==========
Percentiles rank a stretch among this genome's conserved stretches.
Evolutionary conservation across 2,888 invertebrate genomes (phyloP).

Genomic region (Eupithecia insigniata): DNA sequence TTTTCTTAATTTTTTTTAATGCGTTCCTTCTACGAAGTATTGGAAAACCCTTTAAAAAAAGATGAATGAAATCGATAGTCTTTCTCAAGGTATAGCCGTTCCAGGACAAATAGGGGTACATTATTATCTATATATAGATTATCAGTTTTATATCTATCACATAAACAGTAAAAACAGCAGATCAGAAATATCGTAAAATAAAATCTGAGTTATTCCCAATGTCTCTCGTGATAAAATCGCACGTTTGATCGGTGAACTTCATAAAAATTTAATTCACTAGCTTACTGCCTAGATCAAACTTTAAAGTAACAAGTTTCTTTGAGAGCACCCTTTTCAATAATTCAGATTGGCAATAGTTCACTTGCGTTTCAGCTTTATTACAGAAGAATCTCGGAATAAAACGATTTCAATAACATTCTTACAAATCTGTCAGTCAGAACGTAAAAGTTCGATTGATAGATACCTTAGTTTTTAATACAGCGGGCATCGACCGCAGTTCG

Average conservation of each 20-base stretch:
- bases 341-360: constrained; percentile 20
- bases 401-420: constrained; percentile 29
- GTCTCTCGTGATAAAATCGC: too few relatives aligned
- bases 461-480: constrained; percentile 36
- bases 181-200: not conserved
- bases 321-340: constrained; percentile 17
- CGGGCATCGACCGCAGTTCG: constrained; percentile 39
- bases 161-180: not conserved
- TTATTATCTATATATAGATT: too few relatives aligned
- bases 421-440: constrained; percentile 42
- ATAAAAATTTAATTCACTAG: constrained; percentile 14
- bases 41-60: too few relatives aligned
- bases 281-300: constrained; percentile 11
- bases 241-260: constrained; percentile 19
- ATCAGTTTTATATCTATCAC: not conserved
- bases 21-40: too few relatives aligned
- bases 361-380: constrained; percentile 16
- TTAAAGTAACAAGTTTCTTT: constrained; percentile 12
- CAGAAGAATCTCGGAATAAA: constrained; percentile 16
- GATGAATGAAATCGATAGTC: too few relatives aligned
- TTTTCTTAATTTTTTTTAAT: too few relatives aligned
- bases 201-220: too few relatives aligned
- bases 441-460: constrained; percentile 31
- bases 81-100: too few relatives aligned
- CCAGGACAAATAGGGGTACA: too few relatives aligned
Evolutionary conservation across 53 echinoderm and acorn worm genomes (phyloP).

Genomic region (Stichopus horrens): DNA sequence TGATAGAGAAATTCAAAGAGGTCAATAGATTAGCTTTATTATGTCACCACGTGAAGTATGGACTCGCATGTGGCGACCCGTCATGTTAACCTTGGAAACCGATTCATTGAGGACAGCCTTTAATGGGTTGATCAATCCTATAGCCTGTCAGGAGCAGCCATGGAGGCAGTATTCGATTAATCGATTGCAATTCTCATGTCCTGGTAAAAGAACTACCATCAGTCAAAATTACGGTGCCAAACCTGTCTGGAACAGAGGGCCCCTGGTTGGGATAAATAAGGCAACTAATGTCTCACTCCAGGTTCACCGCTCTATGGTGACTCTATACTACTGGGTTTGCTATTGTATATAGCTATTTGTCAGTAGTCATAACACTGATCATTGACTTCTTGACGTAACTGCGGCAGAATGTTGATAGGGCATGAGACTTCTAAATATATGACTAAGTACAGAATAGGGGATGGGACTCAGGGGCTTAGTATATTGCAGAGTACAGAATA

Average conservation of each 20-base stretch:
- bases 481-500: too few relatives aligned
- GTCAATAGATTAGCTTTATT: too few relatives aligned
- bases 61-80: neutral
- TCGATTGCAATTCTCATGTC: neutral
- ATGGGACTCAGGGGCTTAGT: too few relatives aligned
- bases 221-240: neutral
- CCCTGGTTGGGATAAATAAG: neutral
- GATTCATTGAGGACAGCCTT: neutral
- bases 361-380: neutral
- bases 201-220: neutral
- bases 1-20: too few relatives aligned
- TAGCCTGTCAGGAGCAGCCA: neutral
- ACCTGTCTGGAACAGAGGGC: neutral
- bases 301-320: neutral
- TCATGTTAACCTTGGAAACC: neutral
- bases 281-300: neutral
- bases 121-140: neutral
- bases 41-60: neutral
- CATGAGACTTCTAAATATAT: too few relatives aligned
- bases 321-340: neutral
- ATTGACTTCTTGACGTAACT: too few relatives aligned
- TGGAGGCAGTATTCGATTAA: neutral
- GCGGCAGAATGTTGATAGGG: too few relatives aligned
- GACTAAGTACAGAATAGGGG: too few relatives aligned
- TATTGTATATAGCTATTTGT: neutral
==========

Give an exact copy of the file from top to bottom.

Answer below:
Percentiles rank a stretch among this genome's conserved stretches.
Evolutionary conservation across 2,888 invertebrate genomes (phyloP).

Genomic region (Eupithecia insigniata): DNA sequence TTTTCTTAATTTTTTTTAATGCGTTCCTTCTACGAAGTATTGGAAAACCCTTTAAAAAAAGATGAATGAAATCGATAGTCTTTCTCAAGGTATAGCCGTTCCAGGACAAATAGGGGTACATTATTATCTATATATAGATTATCAGTTTTATATCTATCACATAAACAGTAAAAACAGCAGATCAGAAATATCGTAAAATAAAATCTGAGTTATTCCCAATGTCTCTCGTGATAAAATCGCACGTTTGATCGGTGAACTTCATAAAAATTTAATTCACTAGCTTACTGCCTAGATCAAACTTTAAAGTAACAAGTTTCTTTGAGAGCACCCTTTTCAATAATTCAGATTGGCAATAGTTCACTTGCGTTTCAGCTTTATTACAGAAGAATCTCGGAATAAAACGATTTCAATAACATTCTTACAAATCTGTCAGTCAGAACGTAAAAGTTCGATTGATAGATACCTTAGTTTTTAATACAGCGGGCATCGACCGCAGTTCG

Average conservation of each 20-base stretch:
- bases 341-360: constrained; percentile 20
- bases 401-420: constrained; percentile 29
- GTCTCTCGTGATAAAATCGC: too few relatives aligned
- bases 461-480: constrained; percentile 36
- bases 181-200: not conserved
- bases 321-340: constrained; percentile 17
- CGGGCATCGACCGCAGTTCG: constrained; percentile 39
- bases 161-180: not conserved
- TTATTATCTATATATAGATT: too few relatives aligned
- bases 421-440: constrained; percentile 42
- ATAAAAATTTAATTCACTAG: constrained; percentile 14
- bases 41-60: too few relatives aligned
- bases 281-300: constrained; percentile 11
- bases 241-260: constrained; percentile 19
- ATCAGTTTTATATCTATCAC: not conserved
- bases 21-40: too few relatives aligned
- bases 361-380: constrained; percentile 16
- TTAAAGTAACAAGTTTCTTT: constrained; percentile 12
- CAGAAGAATCTCGGAATAAA: constrained; percentile 16
- GATGAATGAAATCGATAGTC: too few relatives aligned
- TTTTCTTAATTTTTTTTAAT: too few relatives aligned
- bases 201-220: too few relatives aligned
- bases 441-460: constrained; percentile 31
- bases 81-100: too few relatives aligned
- CCAGGACAAATAGGGGTACA: too few relatives aligned
Evolutionary conservation across 53 echinoderm and acorn worm genomes (phyloP).

Genomic region (Stichopus horrens): DNA sequence TGATAGAGAAATTCAAAGAGGTCAATAGATTAGCTTTATTATGTCACCACGTGAAGTATGGACTCGCATGTGGCGACCCGTCATGTTAACCTTGGAAACCGATTCATTGAGGACAGCCTTTAATGGGTTGATCAATCCTATAGCCTGTCAGGAGCAGCCATGGAGGCAGTATTCGATTAATCGATTGCAATTCTCATGTCCTGGTAAAAGAACTACCATCAGTCAAAATTACGGTGCCAAACCTGTCTGGAACAGAGGGCCCCTGGTTGGGATAAATAAGGCAACTAATGTCTCACTCCAGGTTCACCGCTCTATGGTGACTCTATACTACTGGGTTTGCTATTGTATATAGCTATTTGTCAGTAGTCATAACACTGATCATTGACTTCTTGACGTAACTGCGGCAGAATGTTGATAGGGCATGAGACTTCTAAATATATGACTAAGTACAGAATAGGGGATGGGACTCAGGGGCTTAGTATATTGCAGAGTACAGAATA

Average conservation of each 20-base stretch:
- bases 481-500: too few relatives aligned
- GTCAATAGATTAGCTTTATT: too few relatives aligned
- bases 61-80: neutral
- TCGATTGCAATTCTCATGTC: neutral
- ATGGGACTCAGGGGCTTAGT: too few relatives aligned
- bases 221-240: neutral
- CCCTGGTTGGGATAAATAAG: neutral
- GATTCATTGAGGACAGCCTT: neutral
- bases 361-380: neutral
- bases 201-220: neutral
- bases 1-20: too few relatives aligned
- TAGCCTGTCAGGAGCAGCCA: neutral
- ACCTGTCTGGAACAGAGGGC: neutral
- bases 301-320: neutral
- TCATGTTAACCTTGGAAACC: neutral
- bases 281-300: neutral
- bases 121-140: neutral
- bases 41-60: neutral
- CATGAGACTTCTAAATATAT: too few relatives aligned
- bases 321-340: neutral
- ATTGACTTCTTGACGTAACT: too few relatives aligned
- TGGAGGCAGTATTCGATTAA: neutral
- GCGGCAGAATGTTGATAGGG: too few relatives aligned
- GACTAAGTACAGAATAGGGG: too few relatives aligned
- TATTGTATATAGCTATTTGT: neutral